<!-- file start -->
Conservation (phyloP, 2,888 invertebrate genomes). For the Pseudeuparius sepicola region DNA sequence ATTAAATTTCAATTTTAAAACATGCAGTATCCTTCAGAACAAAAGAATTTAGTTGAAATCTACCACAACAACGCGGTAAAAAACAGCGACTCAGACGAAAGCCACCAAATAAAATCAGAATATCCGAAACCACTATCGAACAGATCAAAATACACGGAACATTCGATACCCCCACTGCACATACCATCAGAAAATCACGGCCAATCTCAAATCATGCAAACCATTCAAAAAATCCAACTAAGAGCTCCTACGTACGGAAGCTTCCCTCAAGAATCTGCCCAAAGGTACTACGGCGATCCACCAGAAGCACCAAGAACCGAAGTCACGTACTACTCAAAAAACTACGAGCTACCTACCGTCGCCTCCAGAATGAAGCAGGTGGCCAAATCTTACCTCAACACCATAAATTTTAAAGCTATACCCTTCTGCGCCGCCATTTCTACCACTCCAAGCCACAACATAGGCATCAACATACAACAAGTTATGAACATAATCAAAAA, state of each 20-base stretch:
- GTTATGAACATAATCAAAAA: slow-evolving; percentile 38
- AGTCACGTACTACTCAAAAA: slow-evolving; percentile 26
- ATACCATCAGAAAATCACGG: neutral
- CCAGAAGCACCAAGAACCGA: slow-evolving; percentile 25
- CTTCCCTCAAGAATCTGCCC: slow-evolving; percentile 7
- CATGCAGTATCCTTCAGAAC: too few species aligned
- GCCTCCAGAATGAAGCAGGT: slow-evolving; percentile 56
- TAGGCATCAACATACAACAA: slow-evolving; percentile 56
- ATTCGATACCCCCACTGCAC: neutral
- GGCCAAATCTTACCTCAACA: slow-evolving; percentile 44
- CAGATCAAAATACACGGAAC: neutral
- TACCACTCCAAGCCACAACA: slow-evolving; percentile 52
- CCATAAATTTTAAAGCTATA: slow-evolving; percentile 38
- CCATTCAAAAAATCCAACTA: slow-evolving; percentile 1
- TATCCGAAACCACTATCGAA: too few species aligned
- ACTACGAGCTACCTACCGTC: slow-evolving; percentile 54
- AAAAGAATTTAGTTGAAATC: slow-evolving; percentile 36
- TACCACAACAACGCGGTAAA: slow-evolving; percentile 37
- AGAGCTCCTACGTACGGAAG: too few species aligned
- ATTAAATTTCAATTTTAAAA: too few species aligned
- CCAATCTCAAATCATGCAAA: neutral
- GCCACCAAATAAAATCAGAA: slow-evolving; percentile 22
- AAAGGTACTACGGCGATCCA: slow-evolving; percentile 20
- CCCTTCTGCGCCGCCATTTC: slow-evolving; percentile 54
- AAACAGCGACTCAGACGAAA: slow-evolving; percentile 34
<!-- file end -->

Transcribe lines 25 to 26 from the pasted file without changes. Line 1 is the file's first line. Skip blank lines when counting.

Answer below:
- CCCTTCTGCGCCGCCATTTC: slow-evolving; percentile 54
- AAACAGCGACTCAGACGAAA: slow-evolving; percentile 34